To answer your question, we will look at the physiological process of Starvation, conversion of food as energy and how the human body uses that energy.
Conversion of food/Digestion
Digestion of food starts in the mouth where our enzymes in our saliva start breaking down starch. Food is mainly digested by acid and other enzymes in the stomach to further break down food to a more absorbable form and finally absorbed in the intestines. This is with an exemption to fat which can be only absorbed with the presence of bile for fat emulsification in the duodenum (the part where bile ducts enter the 1st part of small intestine). Nutrients absorbed from food can be classified into Fat, Glucose/Sugar, Proteins, Vitamins, Minerals, and Electrolytes. In this context, we will focus on Fat, Sugar, and Proteins which makes up food calories we eat that are used as energy. -excerpt from The Physiology of Digestion
Physiology of Starvation
Our bodies maintain a particular level of glucose in the blood to maintain normal biological processes. That level varies from an individual but there is a normal range.
The blood-glucose level is kept at or above 80 mg/dl by three major factors: (1) the mobilization of glycogen and the release of glucose by the liver, (2) the release of fatty acids by adipose tissue, and (3) the shift in the fuel used from glucose to fatty acids by muscle and the liver. - Biochemistry, 5th edition: Jeremy M Berg, John L Tymoczko, and Lubert Stryer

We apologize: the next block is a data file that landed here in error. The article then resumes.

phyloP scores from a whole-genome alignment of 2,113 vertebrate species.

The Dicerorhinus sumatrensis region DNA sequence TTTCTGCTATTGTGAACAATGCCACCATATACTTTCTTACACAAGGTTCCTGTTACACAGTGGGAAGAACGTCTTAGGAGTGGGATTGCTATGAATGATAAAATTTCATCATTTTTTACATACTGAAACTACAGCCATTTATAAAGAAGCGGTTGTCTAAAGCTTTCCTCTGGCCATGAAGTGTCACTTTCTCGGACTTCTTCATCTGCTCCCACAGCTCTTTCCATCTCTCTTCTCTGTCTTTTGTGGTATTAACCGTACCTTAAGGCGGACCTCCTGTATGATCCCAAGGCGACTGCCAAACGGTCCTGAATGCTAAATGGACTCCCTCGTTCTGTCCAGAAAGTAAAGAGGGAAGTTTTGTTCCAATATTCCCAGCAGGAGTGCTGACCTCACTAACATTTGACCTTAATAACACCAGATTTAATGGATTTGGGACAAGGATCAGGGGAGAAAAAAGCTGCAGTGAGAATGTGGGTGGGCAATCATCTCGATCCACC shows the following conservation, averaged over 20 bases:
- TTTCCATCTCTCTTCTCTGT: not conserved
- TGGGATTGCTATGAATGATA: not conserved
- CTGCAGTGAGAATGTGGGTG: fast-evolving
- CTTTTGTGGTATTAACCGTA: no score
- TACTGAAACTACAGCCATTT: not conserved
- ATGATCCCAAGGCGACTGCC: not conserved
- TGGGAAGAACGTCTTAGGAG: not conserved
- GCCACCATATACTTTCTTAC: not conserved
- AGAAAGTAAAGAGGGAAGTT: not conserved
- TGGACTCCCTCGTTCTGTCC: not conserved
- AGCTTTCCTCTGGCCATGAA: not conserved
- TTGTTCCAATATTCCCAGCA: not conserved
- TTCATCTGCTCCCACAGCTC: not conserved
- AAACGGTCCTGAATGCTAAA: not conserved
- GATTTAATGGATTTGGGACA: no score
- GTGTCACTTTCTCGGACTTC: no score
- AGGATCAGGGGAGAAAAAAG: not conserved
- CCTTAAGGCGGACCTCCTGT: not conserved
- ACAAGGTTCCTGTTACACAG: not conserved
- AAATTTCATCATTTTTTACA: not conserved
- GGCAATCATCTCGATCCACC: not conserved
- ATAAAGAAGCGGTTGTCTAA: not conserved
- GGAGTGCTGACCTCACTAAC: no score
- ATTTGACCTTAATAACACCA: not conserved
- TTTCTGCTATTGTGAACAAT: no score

Energy metabolism during Starvation
Each Organ Has a Unique Metabolic Profile
Brain. Glucose is virtually the sole fuel for the human brain, except during prolonged starvation.
Fatty acids do not serve as fuel for the brain, because they are bound to albumin in plasma and so do not traverse the blood-brain barrier. In starvation, ketone bodies generated by the liver partly replace glucose as fuel for the brain.
Prolonged starvation can cause increased amounts of ketones in the body to maintain normal brain functioning. There has been a study that giving ketones have improved brain functioning in patients with traumatic brain injuries. Another study claims
that ketone bodies play a neuroprotective role during starvation.
I have looked into the description of the book you've read ("Unbroken is a testament to the resilience of the human mind, body, and spirit."). The answer seems to be "will" or "spirit". Or it could just be ketones.
Common misnomer with ketosis, starvation ketoacidosis and diabetic ketoacidosis which have very different outcomes.